Super Weapon? The Air Force Wants a (New) Nuclear Armed Cruise Missile

Kris Osborn

Kris Osborn

Security,

A good idea or waste of money? 

Super Weapon? The Air Force Wants a (New) Nuclear Armed Cruise Missile

Should major global powers be immersed in a high-stakes, dangerous escalation of tension, raising the possibility of a nuclear confrontation, could the existence of a long-range nuclear-armed cruise missile provide that unique additional variable necessary to keep the peace?

Such is the Air Force thinking when it comes to the current developmental trajectory for its emerging Long-Range Standoff Weapon (LRSO) -- a new, aircraft-launched nuclear cruise missile engineered to prevent nuclear conflict by holding enemy targets at risk potentially inaccessible to other methods of attack.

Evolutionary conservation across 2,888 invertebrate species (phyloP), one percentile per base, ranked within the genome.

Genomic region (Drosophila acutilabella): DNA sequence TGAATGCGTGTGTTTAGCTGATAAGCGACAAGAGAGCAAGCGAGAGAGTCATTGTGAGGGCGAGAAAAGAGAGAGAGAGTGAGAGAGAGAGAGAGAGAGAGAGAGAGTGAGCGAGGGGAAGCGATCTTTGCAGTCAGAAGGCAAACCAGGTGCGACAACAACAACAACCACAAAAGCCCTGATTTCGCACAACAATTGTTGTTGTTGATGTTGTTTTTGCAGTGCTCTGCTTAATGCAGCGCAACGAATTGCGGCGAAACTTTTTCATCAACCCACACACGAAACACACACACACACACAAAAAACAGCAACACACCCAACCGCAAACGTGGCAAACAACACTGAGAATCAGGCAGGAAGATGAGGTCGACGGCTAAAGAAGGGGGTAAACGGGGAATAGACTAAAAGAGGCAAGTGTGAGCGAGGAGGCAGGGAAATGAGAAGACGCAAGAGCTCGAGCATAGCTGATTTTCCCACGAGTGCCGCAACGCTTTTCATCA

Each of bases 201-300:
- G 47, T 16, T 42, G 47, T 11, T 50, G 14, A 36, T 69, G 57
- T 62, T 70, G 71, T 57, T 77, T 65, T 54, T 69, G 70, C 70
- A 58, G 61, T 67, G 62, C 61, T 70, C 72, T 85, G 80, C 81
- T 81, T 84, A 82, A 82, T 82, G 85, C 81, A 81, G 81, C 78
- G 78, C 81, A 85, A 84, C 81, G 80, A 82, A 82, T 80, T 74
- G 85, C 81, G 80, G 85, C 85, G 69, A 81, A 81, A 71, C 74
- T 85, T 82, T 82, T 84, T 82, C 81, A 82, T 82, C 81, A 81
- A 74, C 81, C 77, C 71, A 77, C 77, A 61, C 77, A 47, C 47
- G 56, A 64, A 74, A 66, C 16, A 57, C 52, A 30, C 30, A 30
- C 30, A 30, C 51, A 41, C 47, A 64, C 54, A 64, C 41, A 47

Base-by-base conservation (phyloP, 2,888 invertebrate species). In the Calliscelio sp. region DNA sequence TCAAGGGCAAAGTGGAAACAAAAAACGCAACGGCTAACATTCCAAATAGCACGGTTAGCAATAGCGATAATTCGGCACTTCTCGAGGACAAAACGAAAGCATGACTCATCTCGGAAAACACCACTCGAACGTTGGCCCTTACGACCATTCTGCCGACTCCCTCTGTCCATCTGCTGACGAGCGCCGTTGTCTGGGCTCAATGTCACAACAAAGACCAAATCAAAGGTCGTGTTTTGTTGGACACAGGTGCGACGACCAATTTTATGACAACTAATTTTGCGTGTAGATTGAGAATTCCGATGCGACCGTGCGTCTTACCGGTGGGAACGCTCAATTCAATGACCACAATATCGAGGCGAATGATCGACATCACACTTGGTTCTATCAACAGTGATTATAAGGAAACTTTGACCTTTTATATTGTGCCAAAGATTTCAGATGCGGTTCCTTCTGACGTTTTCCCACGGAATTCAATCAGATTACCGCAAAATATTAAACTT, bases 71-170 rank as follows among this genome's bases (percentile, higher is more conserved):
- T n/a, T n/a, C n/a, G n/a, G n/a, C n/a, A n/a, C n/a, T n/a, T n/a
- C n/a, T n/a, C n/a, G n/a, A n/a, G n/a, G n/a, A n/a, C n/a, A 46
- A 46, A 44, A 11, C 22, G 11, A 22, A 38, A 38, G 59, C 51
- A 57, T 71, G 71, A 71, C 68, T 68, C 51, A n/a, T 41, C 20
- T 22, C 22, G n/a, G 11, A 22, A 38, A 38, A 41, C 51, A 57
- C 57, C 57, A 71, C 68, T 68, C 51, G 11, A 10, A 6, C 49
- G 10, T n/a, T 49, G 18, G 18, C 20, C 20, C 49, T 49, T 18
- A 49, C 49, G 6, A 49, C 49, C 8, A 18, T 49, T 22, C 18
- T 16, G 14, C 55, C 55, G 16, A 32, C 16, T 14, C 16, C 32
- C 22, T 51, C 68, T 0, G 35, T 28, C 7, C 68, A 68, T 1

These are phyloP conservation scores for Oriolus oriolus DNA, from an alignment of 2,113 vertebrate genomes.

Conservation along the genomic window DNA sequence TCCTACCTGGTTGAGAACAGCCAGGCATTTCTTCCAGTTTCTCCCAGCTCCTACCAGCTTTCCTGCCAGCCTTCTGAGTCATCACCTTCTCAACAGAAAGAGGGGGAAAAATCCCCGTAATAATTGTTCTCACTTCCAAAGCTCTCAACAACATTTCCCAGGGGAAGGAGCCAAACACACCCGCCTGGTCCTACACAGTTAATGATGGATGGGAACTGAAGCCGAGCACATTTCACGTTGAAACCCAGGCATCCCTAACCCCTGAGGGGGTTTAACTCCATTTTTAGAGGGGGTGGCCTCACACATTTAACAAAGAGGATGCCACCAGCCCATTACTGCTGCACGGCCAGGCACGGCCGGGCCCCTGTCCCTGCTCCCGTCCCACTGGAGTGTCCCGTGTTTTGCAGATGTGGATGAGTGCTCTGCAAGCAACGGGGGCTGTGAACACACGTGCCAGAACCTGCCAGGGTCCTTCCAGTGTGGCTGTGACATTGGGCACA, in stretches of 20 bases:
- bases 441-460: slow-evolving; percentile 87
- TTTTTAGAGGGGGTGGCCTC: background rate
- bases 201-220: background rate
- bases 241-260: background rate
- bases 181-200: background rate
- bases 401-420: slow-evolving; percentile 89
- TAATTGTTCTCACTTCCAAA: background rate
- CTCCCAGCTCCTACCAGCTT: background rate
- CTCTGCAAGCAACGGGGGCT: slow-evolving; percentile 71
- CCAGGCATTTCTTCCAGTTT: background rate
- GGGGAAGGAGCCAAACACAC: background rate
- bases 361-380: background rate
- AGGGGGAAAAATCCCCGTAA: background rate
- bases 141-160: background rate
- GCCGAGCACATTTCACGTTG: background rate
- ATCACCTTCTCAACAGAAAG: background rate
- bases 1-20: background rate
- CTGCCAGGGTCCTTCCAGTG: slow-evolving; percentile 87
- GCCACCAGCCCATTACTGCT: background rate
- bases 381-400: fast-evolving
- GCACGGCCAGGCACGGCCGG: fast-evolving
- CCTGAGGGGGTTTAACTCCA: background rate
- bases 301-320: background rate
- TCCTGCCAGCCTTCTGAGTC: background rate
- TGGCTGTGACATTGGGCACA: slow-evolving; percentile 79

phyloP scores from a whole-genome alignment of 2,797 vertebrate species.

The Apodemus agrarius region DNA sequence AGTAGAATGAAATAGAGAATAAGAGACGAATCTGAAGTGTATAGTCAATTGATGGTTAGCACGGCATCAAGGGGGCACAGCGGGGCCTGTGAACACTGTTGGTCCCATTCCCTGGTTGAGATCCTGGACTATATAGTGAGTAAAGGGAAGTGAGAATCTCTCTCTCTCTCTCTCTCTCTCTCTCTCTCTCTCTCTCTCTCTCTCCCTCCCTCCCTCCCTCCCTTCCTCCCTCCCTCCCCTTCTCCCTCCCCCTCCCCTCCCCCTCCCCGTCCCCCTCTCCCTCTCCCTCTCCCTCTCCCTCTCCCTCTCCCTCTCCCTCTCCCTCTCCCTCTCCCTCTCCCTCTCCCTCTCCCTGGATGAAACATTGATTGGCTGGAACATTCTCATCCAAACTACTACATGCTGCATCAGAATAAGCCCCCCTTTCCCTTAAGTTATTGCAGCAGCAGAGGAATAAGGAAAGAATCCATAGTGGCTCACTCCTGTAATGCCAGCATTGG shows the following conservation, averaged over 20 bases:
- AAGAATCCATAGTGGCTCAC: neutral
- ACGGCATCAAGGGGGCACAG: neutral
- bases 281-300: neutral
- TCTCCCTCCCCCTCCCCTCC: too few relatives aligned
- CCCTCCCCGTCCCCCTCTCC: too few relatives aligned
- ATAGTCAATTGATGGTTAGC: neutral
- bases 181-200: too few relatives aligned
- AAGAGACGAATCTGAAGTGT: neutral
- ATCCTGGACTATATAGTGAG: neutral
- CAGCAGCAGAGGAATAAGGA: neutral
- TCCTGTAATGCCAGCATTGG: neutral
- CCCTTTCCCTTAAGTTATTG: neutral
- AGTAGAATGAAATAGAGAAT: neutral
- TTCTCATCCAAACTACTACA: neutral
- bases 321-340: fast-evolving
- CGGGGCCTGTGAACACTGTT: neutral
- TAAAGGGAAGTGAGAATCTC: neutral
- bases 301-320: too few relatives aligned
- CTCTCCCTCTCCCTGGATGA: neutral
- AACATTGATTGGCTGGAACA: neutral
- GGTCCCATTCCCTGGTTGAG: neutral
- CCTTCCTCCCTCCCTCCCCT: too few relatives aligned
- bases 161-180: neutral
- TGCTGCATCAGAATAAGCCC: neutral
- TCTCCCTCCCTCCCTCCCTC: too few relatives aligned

The LRSO ‘will allow the Air Force to ‘counter adversaries’ ever-improving integrated air defense with a lethal, tailorable, standoff nuclear strike capability,” Air Force Chief of Staff Gen. David Goldfein, told an audience at a recent Mitchell Institute for Aerospace Studies Nuclear Deterrence event, according to transcripts.

The LRSO will be operational by 2030, Goldfein said.

The weapon will provide commanders with a wider range of options, as a bomber-launched nuclear cruise missile brings the prospect of deterring nuclear attack without needing to have a stealth bomber actually penetrate the airspace. Naturally, this lowers risk and also increases the deterrence posture by virtue of letting a potential adversary know there are a wide range of methods through which a response might be possible. Interestingly, the existence of nuclear weapons, according to Goldfein and other U.S. Air Force senior leaders, - is entirely based upon the notion of deterrence -- bringing the prospect of massive destructive power to achieve the opposite effect - stopping nuclear war before it happens.

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